by Fred McMillin
for June 5, 1997

Greeks, Romans and Vichon

Prologue: The LANGUEDOC (lahn-guh-doc) region of southwestern France has more acres of vineyards than the entire United States. It has been the home of France's worst wines...but now is being transformed into one of the world's most exciting viticultural regions. From the "Larousse Encyclopedia of Wine" and "The Oxford Companion of Wine"

The Rest of the Story: The Vichon Winery is adding to that excitement. They've moved operations to the French Mediterranean. However they aren't the region's first invading vintners. Greek ships (Herodotus said "their topsides were painted scarlet") brought vines in 600 B.C., and made the region's first wine. A few centuries later the Romans arrived and upgraded operations.

Strabo long ago noted "how well the vine flourished all over the hills." Such productivity led ultimately to overproduction and those "worst wines." This turned around just recently. In 1979 the French authorities gave the area permission to make and label wines with the name of the grape. Sales took off, new money came in, and modern technology was introduced. Vichon, owned by Robert Mondavi, is leading the charge; their Languedoc Chardonnay is here.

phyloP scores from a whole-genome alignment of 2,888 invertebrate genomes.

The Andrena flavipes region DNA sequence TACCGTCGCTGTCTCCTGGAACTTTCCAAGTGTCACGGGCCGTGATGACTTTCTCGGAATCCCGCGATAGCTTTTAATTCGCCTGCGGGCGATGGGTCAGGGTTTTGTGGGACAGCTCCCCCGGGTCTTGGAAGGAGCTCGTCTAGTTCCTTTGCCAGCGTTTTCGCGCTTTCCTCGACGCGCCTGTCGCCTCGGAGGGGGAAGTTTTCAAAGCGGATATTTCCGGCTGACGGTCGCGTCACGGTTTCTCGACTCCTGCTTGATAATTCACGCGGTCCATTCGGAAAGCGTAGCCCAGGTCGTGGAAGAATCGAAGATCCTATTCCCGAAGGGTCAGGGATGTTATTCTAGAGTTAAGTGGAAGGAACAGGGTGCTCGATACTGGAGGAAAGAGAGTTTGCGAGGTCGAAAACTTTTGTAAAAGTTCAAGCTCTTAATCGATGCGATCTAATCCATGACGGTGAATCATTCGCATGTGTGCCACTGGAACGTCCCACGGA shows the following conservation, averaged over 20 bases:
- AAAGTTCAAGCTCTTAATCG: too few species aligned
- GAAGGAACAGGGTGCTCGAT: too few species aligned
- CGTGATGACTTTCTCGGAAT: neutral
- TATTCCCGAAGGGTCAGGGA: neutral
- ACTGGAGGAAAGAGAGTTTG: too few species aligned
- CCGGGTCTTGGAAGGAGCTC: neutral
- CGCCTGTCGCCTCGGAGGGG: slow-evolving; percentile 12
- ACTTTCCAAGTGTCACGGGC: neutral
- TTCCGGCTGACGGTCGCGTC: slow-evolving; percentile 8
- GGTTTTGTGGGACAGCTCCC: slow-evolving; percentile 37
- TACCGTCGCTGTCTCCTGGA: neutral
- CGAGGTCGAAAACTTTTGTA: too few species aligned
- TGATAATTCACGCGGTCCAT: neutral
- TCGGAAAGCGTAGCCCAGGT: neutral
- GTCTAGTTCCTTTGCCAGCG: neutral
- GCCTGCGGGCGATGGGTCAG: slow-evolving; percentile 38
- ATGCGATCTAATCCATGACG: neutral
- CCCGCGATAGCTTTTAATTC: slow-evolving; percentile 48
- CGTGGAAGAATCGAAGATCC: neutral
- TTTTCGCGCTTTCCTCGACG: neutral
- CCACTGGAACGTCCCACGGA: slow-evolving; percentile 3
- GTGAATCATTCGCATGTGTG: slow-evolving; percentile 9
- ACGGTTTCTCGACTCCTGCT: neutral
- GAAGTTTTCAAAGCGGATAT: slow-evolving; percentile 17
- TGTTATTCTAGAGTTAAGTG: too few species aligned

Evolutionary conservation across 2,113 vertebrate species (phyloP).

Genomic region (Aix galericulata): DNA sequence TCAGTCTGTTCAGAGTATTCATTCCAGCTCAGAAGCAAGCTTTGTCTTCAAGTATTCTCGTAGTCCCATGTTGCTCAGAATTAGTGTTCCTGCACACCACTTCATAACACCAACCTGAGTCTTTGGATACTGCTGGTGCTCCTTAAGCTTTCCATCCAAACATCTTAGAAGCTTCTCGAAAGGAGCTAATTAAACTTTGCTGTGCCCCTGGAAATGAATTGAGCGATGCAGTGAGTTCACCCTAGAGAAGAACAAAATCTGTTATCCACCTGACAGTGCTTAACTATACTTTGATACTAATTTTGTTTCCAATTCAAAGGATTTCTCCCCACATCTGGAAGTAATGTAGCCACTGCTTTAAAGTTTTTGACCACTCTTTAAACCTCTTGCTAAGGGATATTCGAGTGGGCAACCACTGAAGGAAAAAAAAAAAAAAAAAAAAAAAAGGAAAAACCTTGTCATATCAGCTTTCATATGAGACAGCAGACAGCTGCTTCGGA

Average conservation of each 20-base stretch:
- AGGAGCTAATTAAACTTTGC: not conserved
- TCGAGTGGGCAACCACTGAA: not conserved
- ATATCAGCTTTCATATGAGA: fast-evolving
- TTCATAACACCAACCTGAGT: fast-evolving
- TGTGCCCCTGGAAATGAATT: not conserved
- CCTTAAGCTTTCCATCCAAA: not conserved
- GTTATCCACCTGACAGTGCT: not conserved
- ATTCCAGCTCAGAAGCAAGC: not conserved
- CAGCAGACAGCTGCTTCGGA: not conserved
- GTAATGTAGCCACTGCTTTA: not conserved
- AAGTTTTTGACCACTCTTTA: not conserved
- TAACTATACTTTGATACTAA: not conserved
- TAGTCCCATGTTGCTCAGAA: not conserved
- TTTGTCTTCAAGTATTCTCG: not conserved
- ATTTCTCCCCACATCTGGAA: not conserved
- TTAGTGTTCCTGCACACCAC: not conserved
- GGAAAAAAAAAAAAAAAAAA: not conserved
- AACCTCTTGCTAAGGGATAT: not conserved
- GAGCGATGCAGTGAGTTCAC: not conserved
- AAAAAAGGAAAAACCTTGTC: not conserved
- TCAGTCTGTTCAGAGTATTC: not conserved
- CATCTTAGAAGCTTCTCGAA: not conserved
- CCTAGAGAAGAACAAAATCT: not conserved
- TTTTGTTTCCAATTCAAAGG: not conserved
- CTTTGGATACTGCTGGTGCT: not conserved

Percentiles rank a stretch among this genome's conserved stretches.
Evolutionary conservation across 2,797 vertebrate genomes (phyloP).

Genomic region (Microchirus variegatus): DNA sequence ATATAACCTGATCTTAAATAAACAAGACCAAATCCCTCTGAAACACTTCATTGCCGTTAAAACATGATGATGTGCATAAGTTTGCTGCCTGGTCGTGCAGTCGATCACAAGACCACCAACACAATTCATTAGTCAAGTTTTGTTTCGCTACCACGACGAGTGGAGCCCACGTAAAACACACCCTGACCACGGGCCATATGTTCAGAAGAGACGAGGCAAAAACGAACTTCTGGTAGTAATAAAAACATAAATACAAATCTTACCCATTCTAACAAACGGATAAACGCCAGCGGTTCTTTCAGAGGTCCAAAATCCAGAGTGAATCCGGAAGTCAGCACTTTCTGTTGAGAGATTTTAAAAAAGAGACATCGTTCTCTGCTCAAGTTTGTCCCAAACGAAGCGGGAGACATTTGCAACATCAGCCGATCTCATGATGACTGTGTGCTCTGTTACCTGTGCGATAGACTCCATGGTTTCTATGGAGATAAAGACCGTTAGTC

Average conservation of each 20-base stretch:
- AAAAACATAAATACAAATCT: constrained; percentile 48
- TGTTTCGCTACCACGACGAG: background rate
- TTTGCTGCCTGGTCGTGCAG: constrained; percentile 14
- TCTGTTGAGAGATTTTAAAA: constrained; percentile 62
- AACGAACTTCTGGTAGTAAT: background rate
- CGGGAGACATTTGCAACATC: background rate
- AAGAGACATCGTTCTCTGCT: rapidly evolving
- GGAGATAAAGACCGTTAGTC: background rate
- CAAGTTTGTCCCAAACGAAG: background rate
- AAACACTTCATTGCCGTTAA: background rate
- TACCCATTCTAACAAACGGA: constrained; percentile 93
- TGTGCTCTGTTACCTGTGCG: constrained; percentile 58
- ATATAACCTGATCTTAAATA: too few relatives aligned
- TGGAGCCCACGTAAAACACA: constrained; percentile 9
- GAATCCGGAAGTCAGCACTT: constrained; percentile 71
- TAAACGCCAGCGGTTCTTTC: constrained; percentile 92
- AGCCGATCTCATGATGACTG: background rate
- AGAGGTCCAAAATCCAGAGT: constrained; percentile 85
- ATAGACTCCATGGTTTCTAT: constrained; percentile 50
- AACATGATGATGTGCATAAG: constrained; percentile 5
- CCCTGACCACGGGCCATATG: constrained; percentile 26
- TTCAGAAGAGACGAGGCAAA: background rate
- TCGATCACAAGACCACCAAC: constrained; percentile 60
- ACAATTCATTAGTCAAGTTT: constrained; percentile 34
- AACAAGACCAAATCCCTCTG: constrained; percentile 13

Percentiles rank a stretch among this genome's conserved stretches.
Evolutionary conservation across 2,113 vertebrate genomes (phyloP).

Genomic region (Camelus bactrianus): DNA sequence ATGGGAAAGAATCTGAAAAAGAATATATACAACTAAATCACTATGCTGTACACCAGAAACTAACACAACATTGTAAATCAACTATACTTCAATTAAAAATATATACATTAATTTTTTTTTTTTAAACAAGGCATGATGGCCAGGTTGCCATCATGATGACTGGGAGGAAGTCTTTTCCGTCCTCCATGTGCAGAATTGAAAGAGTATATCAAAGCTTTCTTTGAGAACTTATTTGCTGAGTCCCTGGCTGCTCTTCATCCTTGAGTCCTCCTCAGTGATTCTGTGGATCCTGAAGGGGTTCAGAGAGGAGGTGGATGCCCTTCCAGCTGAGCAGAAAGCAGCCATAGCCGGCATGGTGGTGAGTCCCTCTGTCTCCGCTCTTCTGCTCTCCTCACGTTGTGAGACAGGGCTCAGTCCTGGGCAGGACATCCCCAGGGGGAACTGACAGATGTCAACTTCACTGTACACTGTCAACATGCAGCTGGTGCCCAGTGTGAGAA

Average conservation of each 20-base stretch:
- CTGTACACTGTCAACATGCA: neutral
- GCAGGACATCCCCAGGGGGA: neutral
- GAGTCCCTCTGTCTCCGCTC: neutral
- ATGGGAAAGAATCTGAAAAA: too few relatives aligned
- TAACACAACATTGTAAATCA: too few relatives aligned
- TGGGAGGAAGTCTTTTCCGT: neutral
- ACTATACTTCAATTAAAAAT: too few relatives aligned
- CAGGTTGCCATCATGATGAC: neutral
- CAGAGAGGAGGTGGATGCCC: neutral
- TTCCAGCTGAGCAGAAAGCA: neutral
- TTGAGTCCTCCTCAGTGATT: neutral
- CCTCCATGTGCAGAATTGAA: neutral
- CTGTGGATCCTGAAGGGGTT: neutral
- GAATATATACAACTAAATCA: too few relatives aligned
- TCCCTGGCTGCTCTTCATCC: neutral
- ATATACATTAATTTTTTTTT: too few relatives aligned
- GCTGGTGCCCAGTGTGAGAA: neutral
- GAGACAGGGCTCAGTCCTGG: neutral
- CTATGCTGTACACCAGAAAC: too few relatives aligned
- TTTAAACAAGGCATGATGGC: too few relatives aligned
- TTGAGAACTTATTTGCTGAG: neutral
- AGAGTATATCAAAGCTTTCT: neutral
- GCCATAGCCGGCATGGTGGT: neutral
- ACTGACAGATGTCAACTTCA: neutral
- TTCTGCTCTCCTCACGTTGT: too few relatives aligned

1995 Chardonnay, Mediterranean (from France's Languedoc)
Vichon Mediterranean (importer)
Napa, CA
Contact—Nancy Light, (707)226-1395, ext.3259
$10

Category: Recommended in its price range

Postscript: The Wine Spectator's Per-Henrik Mansson led a blind tasting of over 400 French Mediterranean wines and concluded the varietal showing the most promise was the Chardonnay. So, here's your chance to try one.


About the Writer

Fred McMillin, a veteran wine writer, has taught wine history for 30 years on three continents. He currently teaches wine courses at San Francisco State and San Francisco City College and is Northern California Editor for American Wine on the Web. In 1995, the Academy of Wine Communications honored Fred with one of only 22 Certificates of Commendation awarded to American wine writers.


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